National Geographic Society Newsroom

Brazil beefs up protection of Atlantic rain forest

Four new environmental conservation units and the expansion of a national park within the Atlantic Rain Forest biome in the state of Bahia have been announced by President Luiz Inácio Lula da Silva of Brazil. “The 65,070 hectares [161,000 acres] of new protected areas is essential to preserving biological diversity and protecting endangered species,” says...

Four new environmental conservation units and the expansion of a national park within the Atlantic Rain Forest biome in the state of Bahia have been announced by President Luiz Inácio Lula da Silva of Brazil.

“The 65,070 hectares [161,000 acres] of new protected areas is essential to preserving biological diversity and protecting endangered species,” says a news release issued by the President’s Office.

The new national parks of Alto Cariri, Boa Nova and Serra das Lontras, and Wildlife Refuge of Boa Nova, and the expanded Pau Brasil National Park introduced on June 10 are expected to have high potential for ecotourism and bird watching, the statement added.

“These protected areas are now registered to receive federal funding and protection by the Ministry of Environment according to the National System of Conservation Units (SNUC)–a system Brazil established in 2000 to fulfill commitments made to the United Nations Convention on Biological Diversity. The SNUC falls under the umbrella of Brazil’s broader national plan to protect biodiversity and combat climate change,” the statement said.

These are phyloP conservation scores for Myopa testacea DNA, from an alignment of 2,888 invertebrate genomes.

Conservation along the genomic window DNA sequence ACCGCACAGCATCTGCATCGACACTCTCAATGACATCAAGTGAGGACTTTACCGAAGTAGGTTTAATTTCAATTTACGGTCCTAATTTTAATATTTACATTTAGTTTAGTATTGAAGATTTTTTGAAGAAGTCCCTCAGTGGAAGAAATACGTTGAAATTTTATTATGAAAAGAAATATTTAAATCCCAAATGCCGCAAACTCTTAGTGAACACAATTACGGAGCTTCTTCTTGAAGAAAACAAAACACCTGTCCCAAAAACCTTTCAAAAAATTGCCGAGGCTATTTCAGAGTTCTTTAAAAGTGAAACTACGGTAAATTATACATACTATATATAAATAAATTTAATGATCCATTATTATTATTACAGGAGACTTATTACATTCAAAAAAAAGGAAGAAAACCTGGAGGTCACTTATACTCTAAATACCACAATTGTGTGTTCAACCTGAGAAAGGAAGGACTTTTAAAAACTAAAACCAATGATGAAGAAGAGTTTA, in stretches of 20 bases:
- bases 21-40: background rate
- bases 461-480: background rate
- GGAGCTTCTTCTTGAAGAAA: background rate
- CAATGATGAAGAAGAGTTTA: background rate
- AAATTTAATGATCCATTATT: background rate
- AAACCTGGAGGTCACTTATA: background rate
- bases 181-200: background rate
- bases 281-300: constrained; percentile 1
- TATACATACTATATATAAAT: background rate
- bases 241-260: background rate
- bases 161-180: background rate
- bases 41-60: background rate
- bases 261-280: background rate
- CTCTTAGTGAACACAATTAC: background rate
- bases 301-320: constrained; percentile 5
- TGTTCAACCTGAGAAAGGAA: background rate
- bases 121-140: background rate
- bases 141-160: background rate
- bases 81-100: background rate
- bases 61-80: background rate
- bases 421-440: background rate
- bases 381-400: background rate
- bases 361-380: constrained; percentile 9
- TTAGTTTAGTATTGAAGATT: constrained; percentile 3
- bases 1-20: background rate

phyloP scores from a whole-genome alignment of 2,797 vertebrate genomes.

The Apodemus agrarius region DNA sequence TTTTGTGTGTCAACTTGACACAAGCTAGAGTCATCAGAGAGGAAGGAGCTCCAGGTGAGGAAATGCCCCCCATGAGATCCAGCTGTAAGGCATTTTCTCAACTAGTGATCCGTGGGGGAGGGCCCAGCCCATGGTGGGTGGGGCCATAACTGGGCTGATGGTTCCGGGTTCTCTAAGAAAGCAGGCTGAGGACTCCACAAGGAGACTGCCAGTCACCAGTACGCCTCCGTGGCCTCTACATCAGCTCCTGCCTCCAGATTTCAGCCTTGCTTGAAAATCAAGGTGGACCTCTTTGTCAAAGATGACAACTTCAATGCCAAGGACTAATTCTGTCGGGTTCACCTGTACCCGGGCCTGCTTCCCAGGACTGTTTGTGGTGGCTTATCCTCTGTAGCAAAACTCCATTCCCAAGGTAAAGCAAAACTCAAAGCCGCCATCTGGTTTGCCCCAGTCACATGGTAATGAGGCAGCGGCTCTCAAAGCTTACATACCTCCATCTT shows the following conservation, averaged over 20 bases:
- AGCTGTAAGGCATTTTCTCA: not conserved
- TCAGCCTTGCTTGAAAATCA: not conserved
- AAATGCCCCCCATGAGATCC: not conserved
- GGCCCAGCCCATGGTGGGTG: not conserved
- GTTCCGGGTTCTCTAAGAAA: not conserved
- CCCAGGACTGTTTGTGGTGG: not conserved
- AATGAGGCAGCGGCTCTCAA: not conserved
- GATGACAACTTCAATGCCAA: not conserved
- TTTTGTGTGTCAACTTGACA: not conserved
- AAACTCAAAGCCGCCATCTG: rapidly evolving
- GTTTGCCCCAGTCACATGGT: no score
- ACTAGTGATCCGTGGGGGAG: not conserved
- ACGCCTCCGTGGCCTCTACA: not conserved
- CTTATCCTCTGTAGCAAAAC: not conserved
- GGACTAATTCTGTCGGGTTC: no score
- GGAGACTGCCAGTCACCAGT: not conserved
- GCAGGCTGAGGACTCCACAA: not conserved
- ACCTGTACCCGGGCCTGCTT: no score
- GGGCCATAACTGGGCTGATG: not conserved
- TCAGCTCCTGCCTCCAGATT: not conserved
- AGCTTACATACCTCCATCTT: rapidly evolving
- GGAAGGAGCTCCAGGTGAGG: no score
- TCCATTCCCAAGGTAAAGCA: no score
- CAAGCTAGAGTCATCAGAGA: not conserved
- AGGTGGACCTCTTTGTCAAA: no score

Related National Geographic Magazine photos and story: The Rain Forest in Rio’s Backyard

Brazil has pledged to reduce deforestation in the Amazon by 80 percent by 2020, and thereby effectively reduce greenhouse gas emissions by 21 percent that year, according to the Secretariat for Social Communication (SECOM) of the President’s Office.

“In addition, Brazil supports biodiversity conservation efforts and is a strong advocate for the responsible and sustainable use of the products of biodiversity, and the fair and equitable sharing of their profits with traditional and indigenous communities–positions that it will reinforce at the United Nations Conference on Biodiversity in October 2010 in Nagoya, Japan.”

Brazil now has 307 federal conservation units, covering an area of 768,488 square kilometers (297,000 square miles), equivalent to the combined areas of Italy, Germany, Belgium, Netherlands and Switzerland, SECOM added.

“In this context, Brazil is the global leader in the creation of conservation units during the period from 2003 to 2010, with an expansion of roughly 269,000 square kilometers [104,000 square miles] and 73 new protected areas. Of the 700,000 square kilometers [270,000 square miles] declared as protected areas in the world since 2003, almost three quarters are in Brazil, a result largely attributed to the Program for Protected Areas in the Amazon (ARPA).

The addition of the new conservation units represents an increase of about 60 percent in the total landmass of protected areas in the state, and a 5 percent increase in total number of conservation units.